Ecuador sits in the Equator between Peru and Columbia, and is the smallest of the Andean nations sitting next to the Pacific Ocean. The mountain range splits Ecuador into the coastal region in the west (Costa) and the Amazon in the east (Oriente), which makes up a third of the county. Quito, the capital, lies in the Andes and at 2850m above sea level is the second highest capital in the world after La Paz. Ecuador is famed for its diverse geography and it is said that you can experience all four seasons in one day and is one of the most bio-diverse places on earth – from the Sierra of the Andes, to Pacific banana and coffee plantations to the upper Amazon basin and its mysterious tropical jungles, still inhabited by Indian tribes.
The natural history of the Galapagos Islandshas fascinated visitors since naturist, Charles Darwin arrived in 1845 and formed the theory of evolution here, in this natural wonderland. Here you can see mating turtles, penguins, and a range of rare and exotic species unrivaled in the world.
Ecuador has two seasons; wet and dry. Depending on which region you are in this can vary a great deal. The wet season hits the coastal areas (including the Galapagos) between January and April, the Oriente is pretty wet all year round, but September to December are the driest months. In the highlands the dry spells fall between June and September and also around Christmas, and are the best times to climb Mt. Cotopaxi.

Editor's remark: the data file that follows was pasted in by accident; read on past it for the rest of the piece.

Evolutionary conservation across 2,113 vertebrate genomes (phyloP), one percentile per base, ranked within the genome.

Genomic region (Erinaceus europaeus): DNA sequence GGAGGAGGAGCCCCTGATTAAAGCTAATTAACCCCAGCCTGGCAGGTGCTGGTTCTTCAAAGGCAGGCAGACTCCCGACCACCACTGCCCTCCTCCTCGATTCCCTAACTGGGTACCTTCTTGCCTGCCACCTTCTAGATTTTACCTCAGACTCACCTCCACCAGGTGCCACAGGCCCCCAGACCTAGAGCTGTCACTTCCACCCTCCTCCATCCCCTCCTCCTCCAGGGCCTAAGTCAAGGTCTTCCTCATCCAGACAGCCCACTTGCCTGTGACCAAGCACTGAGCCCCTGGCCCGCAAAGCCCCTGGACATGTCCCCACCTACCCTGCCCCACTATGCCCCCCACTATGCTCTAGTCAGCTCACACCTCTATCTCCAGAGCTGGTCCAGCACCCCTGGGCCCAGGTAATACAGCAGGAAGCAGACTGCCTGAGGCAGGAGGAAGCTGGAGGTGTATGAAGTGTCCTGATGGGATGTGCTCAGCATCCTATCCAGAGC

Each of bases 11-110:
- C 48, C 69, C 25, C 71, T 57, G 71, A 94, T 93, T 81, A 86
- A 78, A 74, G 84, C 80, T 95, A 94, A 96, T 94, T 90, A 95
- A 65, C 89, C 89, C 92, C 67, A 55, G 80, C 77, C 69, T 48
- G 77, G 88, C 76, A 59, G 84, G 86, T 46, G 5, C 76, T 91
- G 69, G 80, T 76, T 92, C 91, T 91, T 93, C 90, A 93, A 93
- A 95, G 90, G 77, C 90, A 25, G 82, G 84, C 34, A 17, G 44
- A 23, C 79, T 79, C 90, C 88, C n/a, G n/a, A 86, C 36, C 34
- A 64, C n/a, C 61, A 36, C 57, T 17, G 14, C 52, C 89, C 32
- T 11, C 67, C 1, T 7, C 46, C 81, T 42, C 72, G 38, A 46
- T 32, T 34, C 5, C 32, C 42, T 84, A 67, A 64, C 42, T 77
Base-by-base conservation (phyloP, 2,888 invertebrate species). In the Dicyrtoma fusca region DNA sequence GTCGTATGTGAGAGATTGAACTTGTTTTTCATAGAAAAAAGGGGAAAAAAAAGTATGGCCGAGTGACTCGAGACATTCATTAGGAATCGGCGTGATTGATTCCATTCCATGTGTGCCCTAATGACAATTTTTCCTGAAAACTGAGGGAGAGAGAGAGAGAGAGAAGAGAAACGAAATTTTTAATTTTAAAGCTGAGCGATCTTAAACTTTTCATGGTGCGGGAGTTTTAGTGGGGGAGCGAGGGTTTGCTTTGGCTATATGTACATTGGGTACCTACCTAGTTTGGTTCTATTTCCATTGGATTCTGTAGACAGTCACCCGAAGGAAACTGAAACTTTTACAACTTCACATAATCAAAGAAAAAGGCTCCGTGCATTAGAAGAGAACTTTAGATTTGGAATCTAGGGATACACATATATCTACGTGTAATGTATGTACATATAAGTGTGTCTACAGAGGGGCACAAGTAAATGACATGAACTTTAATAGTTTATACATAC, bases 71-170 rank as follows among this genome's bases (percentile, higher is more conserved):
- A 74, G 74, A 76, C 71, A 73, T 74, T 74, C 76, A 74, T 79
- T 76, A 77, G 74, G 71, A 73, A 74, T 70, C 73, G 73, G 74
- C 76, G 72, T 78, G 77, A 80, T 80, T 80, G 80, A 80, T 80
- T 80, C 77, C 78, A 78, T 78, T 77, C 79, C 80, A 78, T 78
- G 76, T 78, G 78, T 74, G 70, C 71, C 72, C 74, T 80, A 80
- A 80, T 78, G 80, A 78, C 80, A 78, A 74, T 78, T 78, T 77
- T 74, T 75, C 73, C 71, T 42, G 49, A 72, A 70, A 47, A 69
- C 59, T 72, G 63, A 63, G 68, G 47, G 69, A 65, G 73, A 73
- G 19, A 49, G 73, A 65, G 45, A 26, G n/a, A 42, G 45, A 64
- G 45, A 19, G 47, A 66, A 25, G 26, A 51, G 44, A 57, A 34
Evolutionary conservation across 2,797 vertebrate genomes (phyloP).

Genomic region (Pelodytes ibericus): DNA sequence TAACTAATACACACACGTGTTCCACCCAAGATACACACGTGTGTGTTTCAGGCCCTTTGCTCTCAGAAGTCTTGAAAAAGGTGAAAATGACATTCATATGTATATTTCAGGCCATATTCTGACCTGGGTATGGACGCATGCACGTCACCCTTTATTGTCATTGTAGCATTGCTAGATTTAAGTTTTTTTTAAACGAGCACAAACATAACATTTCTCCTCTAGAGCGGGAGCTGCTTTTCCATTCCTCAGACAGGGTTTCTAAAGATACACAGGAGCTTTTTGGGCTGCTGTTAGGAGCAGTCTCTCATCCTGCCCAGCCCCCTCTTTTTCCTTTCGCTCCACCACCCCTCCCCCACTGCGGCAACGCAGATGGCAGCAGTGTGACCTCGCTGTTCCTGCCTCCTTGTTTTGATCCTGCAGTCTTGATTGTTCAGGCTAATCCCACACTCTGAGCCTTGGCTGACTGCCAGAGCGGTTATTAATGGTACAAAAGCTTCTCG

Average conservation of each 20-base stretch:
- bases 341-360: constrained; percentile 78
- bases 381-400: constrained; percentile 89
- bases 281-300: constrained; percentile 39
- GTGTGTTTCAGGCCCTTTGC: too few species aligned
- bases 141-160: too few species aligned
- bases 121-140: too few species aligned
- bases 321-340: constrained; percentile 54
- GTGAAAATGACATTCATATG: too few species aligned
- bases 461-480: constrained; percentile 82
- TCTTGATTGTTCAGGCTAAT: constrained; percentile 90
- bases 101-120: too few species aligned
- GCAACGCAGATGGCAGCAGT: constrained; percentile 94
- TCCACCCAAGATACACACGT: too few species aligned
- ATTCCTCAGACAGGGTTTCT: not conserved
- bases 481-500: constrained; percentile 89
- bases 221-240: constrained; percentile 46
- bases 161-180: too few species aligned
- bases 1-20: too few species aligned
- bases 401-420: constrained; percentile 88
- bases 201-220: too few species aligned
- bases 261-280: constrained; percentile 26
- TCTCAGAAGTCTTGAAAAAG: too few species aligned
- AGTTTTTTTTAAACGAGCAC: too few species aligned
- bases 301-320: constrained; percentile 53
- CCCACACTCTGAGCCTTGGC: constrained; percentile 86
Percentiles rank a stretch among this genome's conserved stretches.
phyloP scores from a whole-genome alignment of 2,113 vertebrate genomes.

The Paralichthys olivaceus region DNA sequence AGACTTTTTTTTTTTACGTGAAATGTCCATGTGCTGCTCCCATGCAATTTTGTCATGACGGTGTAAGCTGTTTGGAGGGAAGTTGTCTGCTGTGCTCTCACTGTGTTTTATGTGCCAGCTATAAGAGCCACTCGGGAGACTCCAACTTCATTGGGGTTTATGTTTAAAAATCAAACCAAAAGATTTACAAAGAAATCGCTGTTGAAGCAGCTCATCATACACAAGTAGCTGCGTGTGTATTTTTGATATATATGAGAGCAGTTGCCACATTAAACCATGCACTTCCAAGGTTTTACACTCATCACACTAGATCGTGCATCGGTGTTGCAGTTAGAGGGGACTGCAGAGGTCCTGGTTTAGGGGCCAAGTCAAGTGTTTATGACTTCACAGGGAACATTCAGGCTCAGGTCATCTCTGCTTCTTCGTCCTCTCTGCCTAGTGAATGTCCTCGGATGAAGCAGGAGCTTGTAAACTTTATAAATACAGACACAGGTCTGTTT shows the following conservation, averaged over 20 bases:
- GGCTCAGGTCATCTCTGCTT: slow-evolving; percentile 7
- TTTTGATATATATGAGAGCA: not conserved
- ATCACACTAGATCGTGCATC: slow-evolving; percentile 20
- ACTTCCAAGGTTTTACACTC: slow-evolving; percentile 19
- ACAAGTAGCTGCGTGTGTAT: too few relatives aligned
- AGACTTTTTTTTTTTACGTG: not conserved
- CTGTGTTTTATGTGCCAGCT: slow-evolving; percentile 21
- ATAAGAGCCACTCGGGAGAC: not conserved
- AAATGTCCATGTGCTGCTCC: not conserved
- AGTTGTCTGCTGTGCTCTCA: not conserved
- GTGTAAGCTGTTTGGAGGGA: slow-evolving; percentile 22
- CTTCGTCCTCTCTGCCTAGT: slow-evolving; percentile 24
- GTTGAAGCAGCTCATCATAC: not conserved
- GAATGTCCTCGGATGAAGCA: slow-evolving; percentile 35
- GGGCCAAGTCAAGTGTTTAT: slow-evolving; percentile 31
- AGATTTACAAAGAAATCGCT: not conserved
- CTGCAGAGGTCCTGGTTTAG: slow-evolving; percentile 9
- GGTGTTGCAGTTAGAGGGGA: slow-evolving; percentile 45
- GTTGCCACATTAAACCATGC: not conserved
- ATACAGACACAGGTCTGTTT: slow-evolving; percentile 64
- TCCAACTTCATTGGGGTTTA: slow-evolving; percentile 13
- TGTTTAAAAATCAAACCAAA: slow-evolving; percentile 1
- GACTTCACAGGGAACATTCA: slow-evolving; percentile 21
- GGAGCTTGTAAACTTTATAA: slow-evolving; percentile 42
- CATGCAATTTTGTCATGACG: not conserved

The fluctuating economies of South America means shoe string travel is not as easy or cheap as it once was, but if you’re planning to camp and make your own journeys, expect to get by on $20 a day excluding travel – triple this or more if you intend to go jungle trekking and trips to the Galapagos Islands can run into several hundred dollars per day for experience such exclusive wildlife.
Most tourists do not need a visa for stays of less than 90 days, and UK citizens can stay longer. Business, work, residence and student visas are hard to come by in Ecuador.
Spanish is the official tongue and Quechua and Quichua are the most widely spoken of the Amerindian languages.
Religion & Population
95% Roman Catholic. Older religious traditions still exist and are often found in a blend of Catholic and indigenous beliefs. Indigenous peoples represent 40% of the population, with an equal number of mestizos.
Some of the coastal areas may have malaria risks so make sure you check the situation with a travel agent or the tourist board before visiting and take the necesssary precautions. Altitude sickness in Highland areas – including Quito – can cause some discomfort and visitors will need to acclimatize, especially if you are planning to climb Cotopaxi.
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